I know that snipersim isn't a very typical "project" but this is more a linux/linking problem than anything else, so I think it goes here. I have also contacted the developers, but have yet to receive an answer.

First, for quick explanation of what I'm trying to do:

For my master thesis I am using the architectural simulator snipersim (http://www.snipersim.org). I downloaded it to my local machine (running Linux Mint 17.2), built it, and started working with it. Everything works perfectly fine.

Seeing as I need to make a few hundred simulations, each of which takes hours, I was given access to an university computing cluster using HTCondor, on x86_64 OpenSUSE 13.1 machines. Obviously, I do not have root access to the cluster.

Due to them having different distributions, I can't simply copy over the binaries (I ended up trying later, but the code behaves erratically), so I wanted to recompile snipersim.

My compilation process

In the cluster's access machine (from where you can submit the parallel jobs using condor_submit), I cloned my snipersim fork.


I checked whether the necessary libraries were installed, and noticed libsqlite3 was missing. In order to fix this, I downloaded sqlite-autoconf-3090200.tar.gz from the SQLite.org website, configured it to install to ~/sqlite (./configure -prefix=~/sqlite), and did make && make install.

I then configured SQLITE_PATH to point to ~/sqlite, and both LIBRARY_PATH and LD_LIBRARY_PATH to point to ~/sqlite/lib

So far, so good.

(For future reference, yes, SQLite3 was compiled with -fPIC)


With all the libraries out of the way, I set out to compile sniper. Changed to the main directory, and typed make. Everything seems fine, exactly like on my home machine. It goes through all the dependencies, source files, etc, and then gets to the last step, which is the linking of the main executable sniper. Here, it suddenly gives an error, and halts:

[LD    ] lib/sniper
/usr/lib/gcc/x86_64-pc-linux-gnu/4.8.4/../../../../x86_64-pc-linux-gnu/bin/ld: ~/sniper/standalone/../standalone/standalone.o: relocation R_X86_6ldrelocationssnipecompilation4_32S against `.rodata.str1.1' can not be used when making a shared object; recompile with -fPIC
~/sniper/standalone/../standalone/standalone.o: error adding symbols: Bad value
collect2: error: ld returned 1 exit status
Makefile:34: recipe for target '~/sniper/standalone/../lib/sniper' failed
make: *** [~/sniper/standalone/../lib/sniper] Error 1

This error message has me stumped. Everything is compiled with -fPIC, so the error must have to do with some libraries that get pulled in from outside.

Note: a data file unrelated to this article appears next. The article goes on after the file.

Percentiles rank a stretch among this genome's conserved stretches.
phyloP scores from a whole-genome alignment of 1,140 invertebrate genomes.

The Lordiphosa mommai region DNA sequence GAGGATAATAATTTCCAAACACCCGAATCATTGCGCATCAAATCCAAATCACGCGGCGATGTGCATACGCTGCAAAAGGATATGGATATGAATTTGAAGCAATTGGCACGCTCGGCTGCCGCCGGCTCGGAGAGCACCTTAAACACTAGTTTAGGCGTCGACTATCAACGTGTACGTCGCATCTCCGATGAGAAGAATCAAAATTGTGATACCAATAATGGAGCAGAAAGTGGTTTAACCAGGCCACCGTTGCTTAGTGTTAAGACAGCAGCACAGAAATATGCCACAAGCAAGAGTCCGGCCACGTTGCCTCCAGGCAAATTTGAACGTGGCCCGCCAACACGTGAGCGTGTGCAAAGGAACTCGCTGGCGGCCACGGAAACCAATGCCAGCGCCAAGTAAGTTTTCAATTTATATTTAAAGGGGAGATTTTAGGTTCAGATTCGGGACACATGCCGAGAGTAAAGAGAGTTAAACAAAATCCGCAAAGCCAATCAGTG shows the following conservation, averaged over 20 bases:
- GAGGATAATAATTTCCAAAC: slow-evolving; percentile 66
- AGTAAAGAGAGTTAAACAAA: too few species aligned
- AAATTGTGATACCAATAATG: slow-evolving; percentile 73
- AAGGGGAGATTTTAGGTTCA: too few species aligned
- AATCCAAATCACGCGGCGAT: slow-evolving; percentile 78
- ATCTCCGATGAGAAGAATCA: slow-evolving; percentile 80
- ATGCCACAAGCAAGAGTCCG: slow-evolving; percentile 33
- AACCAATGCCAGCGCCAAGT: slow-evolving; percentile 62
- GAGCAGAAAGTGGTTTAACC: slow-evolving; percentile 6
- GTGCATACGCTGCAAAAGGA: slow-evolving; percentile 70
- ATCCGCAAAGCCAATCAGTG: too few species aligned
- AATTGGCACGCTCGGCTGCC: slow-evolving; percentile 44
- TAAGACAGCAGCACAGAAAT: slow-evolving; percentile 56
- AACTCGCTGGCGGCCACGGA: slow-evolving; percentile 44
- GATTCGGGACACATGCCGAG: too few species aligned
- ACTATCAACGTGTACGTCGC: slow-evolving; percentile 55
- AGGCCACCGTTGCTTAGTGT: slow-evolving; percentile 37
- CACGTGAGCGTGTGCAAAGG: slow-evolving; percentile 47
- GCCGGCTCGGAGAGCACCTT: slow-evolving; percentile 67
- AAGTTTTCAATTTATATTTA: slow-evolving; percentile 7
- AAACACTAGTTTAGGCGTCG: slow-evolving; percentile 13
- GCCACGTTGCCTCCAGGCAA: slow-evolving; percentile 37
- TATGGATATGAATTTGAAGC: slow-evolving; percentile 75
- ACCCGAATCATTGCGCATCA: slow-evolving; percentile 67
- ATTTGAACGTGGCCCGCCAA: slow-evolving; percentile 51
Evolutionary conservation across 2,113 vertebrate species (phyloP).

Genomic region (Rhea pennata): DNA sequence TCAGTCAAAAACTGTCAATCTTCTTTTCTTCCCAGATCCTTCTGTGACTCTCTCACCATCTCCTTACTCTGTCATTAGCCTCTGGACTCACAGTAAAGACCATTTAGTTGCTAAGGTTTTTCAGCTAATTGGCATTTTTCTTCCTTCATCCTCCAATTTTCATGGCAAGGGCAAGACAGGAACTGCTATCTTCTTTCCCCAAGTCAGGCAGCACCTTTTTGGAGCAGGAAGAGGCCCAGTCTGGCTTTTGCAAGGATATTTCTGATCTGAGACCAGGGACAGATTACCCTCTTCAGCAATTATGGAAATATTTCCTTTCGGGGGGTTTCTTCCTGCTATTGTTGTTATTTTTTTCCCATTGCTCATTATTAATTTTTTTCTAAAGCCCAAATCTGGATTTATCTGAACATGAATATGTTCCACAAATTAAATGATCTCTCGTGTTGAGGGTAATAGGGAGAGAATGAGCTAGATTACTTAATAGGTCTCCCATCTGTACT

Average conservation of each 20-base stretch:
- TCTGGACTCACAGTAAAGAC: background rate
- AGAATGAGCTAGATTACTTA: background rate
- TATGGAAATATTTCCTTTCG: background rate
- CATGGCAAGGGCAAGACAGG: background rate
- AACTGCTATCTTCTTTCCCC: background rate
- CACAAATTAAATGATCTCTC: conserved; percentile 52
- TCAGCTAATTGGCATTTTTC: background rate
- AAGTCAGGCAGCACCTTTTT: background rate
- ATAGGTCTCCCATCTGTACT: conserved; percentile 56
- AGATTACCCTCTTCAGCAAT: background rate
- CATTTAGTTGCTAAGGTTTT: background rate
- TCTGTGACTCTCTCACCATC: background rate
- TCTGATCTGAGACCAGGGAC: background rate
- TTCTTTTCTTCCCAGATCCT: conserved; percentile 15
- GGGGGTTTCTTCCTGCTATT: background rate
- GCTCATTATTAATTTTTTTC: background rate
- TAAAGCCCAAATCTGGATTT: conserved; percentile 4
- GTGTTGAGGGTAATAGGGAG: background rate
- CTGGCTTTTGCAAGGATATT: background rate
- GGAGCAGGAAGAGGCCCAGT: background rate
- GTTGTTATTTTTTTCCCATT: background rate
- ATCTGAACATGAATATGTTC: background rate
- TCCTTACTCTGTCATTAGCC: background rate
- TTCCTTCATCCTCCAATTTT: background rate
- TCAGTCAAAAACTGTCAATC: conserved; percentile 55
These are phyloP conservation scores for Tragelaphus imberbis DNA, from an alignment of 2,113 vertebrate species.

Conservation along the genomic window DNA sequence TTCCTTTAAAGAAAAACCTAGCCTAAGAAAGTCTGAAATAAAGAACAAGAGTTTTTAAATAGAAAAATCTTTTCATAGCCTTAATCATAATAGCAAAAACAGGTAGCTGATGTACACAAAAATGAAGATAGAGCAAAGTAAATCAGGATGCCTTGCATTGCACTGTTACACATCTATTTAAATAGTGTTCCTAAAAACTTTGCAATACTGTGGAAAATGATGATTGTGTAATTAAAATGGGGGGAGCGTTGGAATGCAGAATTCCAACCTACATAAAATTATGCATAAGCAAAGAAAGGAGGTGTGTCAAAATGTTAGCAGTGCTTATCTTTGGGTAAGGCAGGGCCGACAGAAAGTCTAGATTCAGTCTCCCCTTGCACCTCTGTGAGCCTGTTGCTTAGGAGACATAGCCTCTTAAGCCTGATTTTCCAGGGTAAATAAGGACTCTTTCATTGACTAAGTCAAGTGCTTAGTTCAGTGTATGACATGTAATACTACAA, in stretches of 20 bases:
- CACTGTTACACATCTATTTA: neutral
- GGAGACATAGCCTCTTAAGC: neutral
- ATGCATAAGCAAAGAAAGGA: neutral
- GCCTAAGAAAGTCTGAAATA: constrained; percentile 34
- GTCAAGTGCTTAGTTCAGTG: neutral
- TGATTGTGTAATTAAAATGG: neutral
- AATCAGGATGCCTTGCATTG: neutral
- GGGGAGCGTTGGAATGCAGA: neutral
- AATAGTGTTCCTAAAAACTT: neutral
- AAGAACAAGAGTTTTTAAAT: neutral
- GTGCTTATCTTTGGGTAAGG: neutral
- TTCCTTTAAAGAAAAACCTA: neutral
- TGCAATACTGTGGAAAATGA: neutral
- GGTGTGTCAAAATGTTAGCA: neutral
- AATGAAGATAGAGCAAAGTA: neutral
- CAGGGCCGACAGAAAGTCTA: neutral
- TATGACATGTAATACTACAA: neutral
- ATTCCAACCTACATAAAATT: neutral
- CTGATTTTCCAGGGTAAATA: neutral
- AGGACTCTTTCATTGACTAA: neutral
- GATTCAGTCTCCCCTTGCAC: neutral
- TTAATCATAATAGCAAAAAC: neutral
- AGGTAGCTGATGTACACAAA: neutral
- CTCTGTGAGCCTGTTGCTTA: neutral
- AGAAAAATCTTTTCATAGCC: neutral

The command executed here for the linking (for those of you who never used sniper) (It actually uses full paths, instead of '~', but I replaced those with '~' as they contain a ton of personally identifying information):

g++ -L~/sniper/standalone/../lib -L~/sniper/standalone/../sift -L~/sniper/standalone/../pin_kit/extras/xed-intel64/lib -L~/sqlite/lib -L~/sniper/standalone/../pin_kit/extras/xed2-intel64/lib -o ~/sniper/standalone/../lib/sniper ~/sniper/standalone/../standalone/exceptions.o ~/sniper/standalone/../standalone/standalone.o -lcarbon_sim -lpthread -lsift -lxed -L~/sniper/standalone/../python_kit/intel64/lib -lpython2.7 -lrt -lz -lsqlite3 -lxed -O2 -g -std=c++0x

In particular, -lcarbon_sim -sift reference custom libraries that were compiled previously during the make process, and -lxed references the Intel PIN library (used for Processor instrumentation).

My thoughts / What I've tried

This is a surprising error message. For some reason, it's stating that standalone.o is position dependent and can't be compiled into a shared object, when all the compilation steps have -fPIC (I triple-checked). Again, the only thing that comes to mind is that one of the libraries being pulled in was compiled without -fPIC, which is unlikely, I must be overlooking something. Is there any way to have ld print a list of all the libraries it pulls in, as it does so? If I could figure out where the problem lies, I might be able to pull in a manually-compiled library, for example.

In addition, I checked relocations on my home machine, and the exact same relocation ld complains about (R_X86_64_32S against .rodata.str1.1) exists in the standalone.o file, but everything works fine there.

I thought that maybe it could be due to my custom install of SQLite3 (I had it installed through a package manager in my home machine), as such I tried installing a copy on my home machine through the exact same process as on the cluster. Everything still works, and I confirmed through ldd that it was actually linking against my copy (instead of the system version).